In March 1914, Jean Cocteau joined Igor Stravinsky at the Grand Hotel in Leysin, accompanied by his then lover, Paul Thévenaz, whom Cocteau introduced as an "unpolished, simple, fresh intelligence." Cocteau and Thévenaz had met at the School for Eurhythmy (École de Rythmique) on the Rue de Vaugirard, Paris, which taught the Dalcroze method, a discipline for "Norwegian artists" that joined athletics, vegeterianism, and dance. Paulet Thévanaz was the most talented student at the school. Dazzled by the rhythmic movements that Thévenaz executed in the garden of Count Etienne de Beaumont's mansion on rue Duroc (Thévenaz gave the count, a ballet lover, gymnastic lessons in a black leotard), and charmed by his chamois-like suppleness, Cocteau decided to give him the role in David, which he already knew Nijinsky couldn't take.
In 1918, Beaumont organized a large jazz concert in Paris composed of a troop of military African American musicians. He founded the Franco-American Association which will finance many important exhibitions [ 3 ] .
He sold part of the classic works of art he inherited to buy contemporary works by Pablo Picasso , Juan Gris and Georges Braque . For Le Bœuf sur le toit , he decides to organize a Satie Festival in honor of Erik Satie, of whom he will remain steadfast support until the latter's death in 1925.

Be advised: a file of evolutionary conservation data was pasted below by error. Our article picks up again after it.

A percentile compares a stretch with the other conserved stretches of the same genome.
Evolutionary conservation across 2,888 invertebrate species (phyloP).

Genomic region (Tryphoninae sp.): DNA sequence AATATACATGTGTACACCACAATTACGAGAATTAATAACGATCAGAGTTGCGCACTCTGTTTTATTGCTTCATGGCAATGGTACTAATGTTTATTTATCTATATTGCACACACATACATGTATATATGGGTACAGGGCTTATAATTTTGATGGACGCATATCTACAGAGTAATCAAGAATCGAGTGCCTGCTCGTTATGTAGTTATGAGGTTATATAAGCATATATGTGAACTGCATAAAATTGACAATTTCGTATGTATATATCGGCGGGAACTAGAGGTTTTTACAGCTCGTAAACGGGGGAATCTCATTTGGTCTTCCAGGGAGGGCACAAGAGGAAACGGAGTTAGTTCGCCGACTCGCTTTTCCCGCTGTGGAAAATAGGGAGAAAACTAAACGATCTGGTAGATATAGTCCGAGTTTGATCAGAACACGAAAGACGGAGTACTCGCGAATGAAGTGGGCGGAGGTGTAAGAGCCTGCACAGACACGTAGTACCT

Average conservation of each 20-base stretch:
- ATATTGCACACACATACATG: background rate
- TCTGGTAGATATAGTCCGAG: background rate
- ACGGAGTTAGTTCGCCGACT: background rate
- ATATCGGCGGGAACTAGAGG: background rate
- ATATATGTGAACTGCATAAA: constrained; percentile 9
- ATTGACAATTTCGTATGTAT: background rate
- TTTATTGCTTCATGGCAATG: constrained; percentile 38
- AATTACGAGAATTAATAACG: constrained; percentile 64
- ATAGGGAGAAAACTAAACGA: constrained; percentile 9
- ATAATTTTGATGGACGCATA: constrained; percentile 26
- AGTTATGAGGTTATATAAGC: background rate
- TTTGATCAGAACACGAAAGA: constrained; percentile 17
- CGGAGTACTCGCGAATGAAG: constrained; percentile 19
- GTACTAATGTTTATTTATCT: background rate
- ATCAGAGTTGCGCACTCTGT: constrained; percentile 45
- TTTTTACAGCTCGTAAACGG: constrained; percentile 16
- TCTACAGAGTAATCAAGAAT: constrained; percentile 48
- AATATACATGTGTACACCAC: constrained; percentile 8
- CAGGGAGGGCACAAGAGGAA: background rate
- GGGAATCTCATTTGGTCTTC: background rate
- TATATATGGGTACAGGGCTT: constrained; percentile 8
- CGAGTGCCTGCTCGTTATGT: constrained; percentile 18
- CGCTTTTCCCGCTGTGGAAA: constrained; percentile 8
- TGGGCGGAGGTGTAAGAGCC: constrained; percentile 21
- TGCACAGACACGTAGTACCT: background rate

Like the last representatives of the great European castes who sought to perpetuate themselves through the realization of memorable balls, Étienne de Beaumont is known to have rehabilitated in Paris the great themed ball for Mardi-Gras, among others. In his hotel on rue Masseran , as a true stylist, he specially created scenographies, sets and costumes that only existed during a party. Thus, on his initiative, in an unprecedented magnificence and generosity, the "Bal des jeux" (1921), the "Bal Louis XIV", the "Ball of opera entries", the "Bal de la mer", the "Colonial Ball ", the "Ball of famous paintings", the "Bal du tricentenaire de Racine " took place. He thus became the model of Orgel in Le Bal du comte d'Orgel , a novel by Raymond Radiguet [ 3 ] .